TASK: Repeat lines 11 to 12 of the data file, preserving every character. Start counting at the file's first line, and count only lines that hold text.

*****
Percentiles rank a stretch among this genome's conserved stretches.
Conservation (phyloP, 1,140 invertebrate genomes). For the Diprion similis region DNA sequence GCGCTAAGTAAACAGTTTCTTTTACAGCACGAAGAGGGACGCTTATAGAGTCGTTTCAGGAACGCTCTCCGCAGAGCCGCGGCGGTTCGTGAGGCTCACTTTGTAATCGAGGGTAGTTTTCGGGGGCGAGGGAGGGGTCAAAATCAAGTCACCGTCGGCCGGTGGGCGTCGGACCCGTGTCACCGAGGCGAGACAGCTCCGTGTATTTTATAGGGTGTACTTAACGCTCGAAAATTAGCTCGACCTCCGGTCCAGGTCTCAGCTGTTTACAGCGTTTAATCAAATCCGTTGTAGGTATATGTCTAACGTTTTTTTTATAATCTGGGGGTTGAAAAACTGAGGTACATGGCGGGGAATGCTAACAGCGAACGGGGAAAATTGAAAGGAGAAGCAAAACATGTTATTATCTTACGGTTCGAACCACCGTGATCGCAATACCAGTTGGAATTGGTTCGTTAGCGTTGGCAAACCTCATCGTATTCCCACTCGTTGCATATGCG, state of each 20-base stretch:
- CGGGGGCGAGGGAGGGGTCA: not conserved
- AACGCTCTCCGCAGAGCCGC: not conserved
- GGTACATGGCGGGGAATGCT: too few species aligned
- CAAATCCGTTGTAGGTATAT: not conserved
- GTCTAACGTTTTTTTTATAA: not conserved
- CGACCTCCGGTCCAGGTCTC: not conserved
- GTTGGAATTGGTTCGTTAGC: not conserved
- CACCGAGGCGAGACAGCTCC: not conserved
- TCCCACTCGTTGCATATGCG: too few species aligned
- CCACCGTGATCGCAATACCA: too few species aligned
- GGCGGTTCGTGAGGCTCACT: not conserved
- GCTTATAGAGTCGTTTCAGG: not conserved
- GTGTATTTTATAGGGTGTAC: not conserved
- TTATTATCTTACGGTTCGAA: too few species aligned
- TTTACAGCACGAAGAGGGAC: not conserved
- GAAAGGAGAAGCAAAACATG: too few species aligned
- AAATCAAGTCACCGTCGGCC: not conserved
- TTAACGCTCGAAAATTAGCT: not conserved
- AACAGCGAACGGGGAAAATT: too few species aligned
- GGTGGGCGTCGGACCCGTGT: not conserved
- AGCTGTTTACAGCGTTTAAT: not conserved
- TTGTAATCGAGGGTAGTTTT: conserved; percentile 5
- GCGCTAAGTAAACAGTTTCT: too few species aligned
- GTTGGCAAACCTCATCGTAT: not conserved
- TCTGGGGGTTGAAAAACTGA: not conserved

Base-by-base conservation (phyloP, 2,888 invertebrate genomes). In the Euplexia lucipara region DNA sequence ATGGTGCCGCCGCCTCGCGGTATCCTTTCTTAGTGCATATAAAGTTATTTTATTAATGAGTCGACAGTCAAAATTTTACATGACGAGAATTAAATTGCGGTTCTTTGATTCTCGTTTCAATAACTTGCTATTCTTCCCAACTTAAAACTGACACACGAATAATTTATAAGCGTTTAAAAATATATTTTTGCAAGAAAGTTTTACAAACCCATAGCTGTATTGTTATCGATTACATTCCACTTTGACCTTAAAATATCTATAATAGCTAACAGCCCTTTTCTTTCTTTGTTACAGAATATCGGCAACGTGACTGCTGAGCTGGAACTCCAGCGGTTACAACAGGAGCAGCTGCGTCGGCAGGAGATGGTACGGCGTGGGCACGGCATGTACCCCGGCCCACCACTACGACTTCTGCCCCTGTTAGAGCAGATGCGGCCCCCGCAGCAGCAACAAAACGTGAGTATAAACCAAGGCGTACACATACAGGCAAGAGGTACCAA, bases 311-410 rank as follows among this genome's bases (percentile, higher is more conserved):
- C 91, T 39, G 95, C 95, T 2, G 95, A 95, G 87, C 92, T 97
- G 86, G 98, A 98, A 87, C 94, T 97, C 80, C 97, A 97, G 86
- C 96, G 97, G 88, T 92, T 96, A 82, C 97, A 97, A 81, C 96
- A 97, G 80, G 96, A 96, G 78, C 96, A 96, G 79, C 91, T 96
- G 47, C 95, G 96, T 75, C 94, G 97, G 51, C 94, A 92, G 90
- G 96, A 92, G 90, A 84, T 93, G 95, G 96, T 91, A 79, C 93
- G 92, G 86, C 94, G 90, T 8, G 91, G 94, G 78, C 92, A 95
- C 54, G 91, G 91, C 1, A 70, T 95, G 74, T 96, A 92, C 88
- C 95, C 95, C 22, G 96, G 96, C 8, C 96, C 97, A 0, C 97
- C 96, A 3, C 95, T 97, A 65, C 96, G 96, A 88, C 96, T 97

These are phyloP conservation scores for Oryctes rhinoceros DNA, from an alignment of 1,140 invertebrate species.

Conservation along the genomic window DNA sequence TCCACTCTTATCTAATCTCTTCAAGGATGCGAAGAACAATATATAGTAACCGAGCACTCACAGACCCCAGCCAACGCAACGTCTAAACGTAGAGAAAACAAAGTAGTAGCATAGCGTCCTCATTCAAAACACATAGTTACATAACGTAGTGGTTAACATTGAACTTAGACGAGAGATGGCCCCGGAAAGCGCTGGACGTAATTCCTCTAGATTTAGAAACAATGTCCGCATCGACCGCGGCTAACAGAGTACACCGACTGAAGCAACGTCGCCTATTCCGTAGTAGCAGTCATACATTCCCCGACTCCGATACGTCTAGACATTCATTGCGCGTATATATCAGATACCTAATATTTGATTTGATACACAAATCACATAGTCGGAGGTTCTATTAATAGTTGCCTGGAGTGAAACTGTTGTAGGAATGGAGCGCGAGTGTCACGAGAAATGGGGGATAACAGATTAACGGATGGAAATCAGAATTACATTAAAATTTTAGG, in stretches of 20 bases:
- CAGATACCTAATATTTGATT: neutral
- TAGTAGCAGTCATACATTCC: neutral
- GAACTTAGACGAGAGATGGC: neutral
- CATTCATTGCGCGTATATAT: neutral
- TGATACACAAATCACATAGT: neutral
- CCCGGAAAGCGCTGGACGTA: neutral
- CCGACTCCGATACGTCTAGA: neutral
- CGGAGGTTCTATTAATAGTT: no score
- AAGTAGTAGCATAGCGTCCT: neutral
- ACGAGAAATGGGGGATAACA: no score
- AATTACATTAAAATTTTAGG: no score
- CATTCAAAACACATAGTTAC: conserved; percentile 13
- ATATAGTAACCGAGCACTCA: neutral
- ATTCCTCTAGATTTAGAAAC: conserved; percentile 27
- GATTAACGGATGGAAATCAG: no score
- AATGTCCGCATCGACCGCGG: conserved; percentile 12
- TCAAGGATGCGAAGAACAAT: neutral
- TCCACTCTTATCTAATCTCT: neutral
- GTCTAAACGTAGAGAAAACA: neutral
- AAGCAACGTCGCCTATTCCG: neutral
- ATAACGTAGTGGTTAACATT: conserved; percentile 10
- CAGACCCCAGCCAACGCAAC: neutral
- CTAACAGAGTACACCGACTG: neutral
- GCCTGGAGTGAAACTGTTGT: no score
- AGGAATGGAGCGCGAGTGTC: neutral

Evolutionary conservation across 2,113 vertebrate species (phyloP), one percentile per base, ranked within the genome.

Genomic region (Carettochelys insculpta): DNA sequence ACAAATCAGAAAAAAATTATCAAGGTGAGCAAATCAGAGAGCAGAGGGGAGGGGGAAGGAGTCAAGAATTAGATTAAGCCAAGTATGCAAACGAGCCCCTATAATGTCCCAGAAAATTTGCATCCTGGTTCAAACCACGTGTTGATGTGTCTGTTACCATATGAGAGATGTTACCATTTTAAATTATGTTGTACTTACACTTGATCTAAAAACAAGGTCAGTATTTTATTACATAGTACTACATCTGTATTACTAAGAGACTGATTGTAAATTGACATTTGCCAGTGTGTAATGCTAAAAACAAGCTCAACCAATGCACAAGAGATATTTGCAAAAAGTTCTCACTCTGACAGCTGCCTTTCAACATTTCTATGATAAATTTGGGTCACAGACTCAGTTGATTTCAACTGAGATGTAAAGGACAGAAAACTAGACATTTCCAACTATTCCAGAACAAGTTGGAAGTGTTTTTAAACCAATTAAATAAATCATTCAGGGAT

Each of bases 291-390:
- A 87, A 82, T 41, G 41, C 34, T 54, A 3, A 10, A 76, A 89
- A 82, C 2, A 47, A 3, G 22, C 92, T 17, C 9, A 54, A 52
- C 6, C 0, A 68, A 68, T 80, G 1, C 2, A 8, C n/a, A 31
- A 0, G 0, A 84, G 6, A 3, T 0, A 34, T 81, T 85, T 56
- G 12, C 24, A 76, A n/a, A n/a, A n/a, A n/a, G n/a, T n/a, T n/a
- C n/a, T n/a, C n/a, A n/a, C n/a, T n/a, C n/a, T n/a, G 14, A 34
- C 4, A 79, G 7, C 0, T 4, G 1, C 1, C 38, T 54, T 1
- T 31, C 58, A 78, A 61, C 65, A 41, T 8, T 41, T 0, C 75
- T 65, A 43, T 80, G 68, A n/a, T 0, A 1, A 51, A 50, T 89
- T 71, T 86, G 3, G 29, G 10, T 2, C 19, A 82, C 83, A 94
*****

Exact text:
- TCCCACTCGTTGCATATGCG: too few species aligned
- CCACCGTGATCGCAATACCA: too few species aligned